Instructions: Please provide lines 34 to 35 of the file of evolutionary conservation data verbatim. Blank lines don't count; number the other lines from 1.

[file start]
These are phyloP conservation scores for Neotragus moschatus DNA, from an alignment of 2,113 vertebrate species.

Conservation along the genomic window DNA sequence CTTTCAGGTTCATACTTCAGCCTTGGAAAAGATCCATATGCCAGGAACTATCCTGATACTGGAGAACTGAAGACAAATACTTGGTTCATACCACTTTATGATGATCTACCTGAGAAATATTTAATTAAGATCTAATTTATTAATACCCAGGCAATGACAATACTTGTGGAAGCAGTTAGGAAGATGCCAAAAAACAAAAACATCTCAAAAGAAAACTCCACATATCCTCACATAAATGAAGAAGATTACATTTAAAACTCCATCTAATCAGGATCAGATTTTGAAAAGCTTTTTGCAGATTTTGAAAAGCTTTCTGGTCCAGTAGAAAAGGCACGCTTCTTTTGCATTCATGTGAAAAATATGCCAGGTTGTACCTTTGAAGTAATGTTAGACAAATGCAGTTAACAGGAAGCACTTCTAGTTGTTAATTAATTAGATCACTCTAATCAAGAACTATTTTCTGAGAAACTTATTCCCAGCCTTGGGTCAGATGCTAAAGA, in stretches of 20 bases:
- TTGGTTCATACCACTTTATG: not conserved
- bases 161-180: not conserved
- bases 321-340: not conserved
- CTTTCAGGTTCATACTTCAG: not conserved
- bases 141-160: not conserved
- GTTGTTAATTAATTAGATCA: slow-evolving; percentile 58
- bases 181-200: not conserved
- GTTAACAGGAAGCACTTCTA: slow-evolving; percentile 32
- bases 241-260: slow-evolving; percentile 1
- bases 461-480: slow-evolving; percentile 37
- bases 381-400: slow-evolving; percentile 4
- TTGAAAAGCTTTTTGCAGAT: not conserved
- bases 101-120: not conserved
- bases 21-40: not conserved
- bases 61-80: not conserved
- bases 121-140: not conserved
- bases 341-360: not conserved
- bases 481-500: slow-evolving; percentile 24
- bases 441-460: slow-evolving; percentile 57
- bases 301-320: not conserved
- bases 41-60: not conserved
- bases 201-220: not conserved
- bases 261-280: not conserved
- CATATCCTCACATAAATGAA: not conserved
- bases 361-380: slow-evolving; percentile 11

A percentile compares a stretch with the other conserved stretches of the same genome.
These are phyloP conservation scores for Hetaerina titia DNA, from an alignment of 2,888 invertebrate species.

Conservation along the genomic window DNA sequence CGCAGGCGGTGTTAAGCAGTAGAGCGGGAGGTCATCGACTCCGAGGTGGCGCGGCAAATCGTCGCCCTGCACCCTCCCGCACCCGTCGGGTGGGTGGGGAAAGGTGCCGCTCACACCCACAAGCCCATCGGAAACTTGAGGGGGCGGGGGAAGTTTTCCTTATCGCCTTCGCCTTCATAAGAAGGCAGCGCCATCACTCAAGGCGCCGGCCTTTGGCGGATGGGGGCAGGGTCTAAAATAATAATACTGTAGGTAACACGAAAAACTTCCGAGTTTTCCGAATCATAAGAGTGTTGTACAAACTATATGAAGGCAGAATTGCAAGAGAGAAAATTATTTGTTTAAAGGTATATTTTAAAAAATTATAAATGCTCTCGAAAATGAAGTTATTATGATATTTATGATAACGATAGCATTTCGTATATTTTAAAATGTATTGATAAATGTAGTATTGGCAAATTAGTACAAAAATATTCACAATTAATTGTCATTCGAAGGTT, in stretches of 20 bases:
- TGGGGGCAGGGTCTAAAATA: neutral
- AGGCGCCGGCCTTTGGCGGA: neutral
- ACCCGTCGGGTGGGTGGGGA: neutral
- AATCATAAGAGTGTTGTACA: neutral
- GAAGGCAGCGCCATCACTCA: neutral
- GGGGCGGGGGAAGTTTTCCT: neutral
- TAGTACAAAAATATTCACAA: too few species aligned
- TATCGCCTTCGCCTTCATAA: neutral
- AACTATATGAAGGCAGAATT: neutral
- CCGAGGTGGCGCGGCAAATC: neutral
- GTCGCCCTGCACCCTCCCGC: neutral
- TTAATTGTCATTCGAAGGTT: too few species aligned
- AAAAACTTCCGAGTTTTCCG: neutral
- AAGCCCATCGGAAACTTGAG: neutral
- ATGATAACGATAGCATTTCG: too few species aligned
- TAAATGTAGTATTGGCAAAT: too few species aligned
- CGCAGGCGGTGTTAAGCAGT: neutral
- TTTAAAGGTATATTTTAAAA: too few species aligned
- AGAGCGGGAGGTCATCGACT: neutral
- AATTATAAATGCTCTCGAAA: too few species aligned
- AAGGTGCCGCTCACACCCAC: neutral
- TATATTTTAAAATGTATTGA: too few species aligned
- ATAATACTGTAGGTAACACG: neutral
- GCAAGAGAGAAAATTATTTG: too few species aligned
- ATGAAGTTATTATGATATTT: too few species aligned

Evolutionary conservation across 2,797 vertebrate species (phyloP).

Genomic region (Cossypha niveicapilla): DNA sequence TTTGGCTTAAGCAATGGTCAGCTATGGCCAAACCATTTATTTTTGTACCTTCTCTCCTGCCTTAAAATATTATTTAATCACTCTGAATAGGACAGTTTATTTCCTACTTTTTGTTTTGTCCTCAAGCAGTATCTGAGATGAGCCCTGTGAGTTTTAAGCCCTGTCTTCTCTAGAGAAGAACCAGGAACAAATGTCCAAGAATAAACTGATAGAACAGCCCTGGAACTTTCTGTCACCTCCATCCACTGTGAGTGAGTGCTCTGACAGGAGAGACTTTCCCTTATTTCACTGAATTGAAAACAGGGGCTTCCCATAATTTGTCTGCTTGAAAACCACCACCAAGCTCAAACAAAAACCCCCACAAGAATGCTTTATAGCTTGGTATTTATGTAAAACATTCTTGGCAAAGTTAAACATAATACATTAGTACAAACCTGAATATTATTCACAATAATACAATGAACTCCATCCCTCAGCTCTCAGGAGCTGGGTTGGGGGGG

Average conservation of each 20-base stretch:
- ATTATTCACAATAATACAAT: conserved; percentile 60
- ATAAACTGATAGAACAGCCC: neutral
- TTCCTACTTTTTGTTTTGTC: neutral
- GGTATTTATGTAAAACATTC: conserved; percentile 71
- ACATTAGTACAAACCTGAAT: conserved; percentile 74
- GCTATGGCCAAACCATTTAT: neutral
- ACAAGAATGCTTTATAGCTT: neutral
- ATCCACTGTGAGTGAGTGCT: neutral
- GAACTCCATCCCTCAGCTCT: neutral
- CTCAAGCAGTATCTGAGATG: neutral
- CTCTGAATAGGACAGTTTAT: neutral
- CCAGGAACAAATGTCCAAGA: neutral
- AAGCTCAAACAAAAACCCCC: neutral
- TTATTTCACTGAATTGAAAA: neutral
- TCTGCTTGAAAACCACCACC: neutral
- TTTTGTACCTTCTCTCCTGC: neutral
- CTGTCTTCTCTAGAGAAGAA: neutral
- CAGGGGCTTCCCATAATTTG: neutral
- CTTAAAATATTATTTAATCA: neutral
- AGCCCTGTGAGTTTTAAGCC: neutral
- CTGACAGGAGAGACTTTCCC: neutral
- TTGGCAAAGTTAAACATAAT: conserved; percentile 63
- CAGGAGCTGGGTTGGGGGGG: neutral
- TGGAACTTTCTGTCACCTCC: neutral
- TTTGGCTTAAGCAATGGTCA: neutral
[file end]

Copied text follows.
- AATCATAAGAGTGTTGTACA: neutral
- GAAGGCAGCGCCATCACTCA: neutral